# Given foci and the ellipse's constant, how can I find the major and minor axes?

Given that the definition of an ellipse is the set of points (x,y) where the distance from focus 1 to (x,y) plus the distance from from focus 2 to (x,y) is a constant, and given that constant, and the positions of the foci, how can I find the lengths of the major and minor axes of the ellipse? I'm struggling to relate these terms. Thanks for your help!

• If $S, S'$ are foci, and $P$ is a point on the ellipse, then $SP+SP' = 2a$ and $SS' = 2ae$, where $e$ is the eccentricity of the ellipse. From these find $e$ and $b^2 = a^2(1-e^2)$ – user348749 Sep 11 '16 at 2:32
• Can you explain your notation? What is P' ? – user1917407 Sep 11 '16 at 2:40
• Sorry, it should be $SP+S'P = 2a$ – user348749 Sep 11 '16 at 2:43

For convenience, I'll call the distance between the foci $\ell$.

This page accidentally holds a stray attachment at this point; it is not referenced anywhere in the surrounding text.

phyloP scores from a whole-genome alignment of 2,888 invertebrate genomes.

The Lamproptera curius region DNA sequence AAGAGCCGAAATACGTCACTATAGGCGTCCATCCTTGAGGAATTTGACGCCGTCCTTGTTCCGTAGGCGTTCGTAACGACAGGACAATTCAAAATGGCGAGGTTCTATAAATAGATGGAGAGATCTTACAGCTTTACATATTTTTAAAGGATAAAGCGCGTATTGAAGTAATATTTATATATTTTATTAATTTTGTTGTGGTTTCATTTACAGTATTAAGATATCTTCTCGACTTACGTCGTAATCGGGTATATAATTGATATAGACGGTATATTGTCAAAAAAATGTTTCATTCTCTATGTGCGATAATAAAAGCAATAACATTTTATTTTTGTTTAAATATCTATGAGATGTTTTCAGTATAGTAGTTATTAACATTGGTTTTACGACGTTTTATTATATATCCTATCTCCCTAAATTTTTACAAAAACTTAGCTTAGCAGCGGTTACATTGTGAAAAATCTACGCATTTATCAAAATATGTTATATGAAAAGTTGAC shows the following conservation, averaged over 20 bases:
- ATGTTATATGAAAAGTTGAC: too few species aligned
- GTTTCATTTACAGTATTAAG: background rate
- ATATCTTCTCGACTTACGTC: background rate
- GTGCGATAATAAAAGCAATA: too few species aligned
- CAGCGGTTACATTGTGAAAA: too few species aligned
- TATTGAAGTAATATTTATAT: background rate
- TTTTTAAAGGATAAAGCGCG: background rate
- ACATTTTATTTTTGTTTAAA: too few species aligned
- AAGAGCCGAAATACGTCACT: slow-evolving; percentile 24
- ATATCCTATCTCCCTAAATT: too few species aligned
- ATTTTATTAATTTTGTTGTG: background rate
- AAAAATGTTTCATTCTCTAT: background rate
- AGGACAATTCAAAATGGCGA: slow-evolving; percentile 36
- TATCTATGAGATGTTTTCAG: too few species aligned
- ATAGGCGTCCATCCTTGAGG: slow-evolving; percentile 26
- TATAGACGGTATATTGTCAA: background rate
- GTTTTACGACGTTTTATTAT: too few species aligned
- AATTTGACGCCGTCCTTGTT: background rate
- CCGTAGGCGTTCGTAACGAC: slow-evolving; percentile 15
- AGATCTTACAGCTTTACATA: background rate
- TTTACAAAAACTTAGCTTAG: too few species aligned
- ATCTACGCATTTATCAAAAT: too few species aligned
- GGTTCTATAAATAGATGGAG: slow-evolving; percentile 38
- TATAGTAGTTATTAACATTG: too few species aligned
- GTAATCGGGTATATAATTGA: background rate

The major axis goes through both foci; if you have the length constant $d$, the two lines it makes covers the distance between the foci once and the distance from one focus to the end of the ellipse twice. --Which actually means that it covers the semimajor axis (which is distance from center to end, passing through the focus) twice, so the major axis has length of exactly $d$.

The minor axis is slightly harder, being the perpendicular bisector of the major axis. The extreme point is distance $d/2$ from each focus, and is the hypotenuse of a right triangle that has one base that is the distance between one focus and the center $\ell/2$. ...conveniently, this means that the semiminor axis has length $\sqrt{(d/2)^2-(\ell/2)^2} = \sqrt{d^2-\ell^2}/2$, so the minor axis has length $\sqrt{d^2-\ell^2}$.

Ellipse property

$$b^2 = a^2 - c^2$$

$$(2b)^2 = (2a)^2 - (2c)^2$$

Note that since

$$majoraxis=2a= d_1+d_2 ,$$

$$[minoraxis^2 =(2 a)^2 - (inter-focal distance)^2 ]$$

So

$$minoraxis^2 = (d_1+d_2)^2 - (inter-focal distance)^2$$

$$minoraxis = \sqrt{(d_1+d_2)^2 - (inter-focal distance)^2}.$$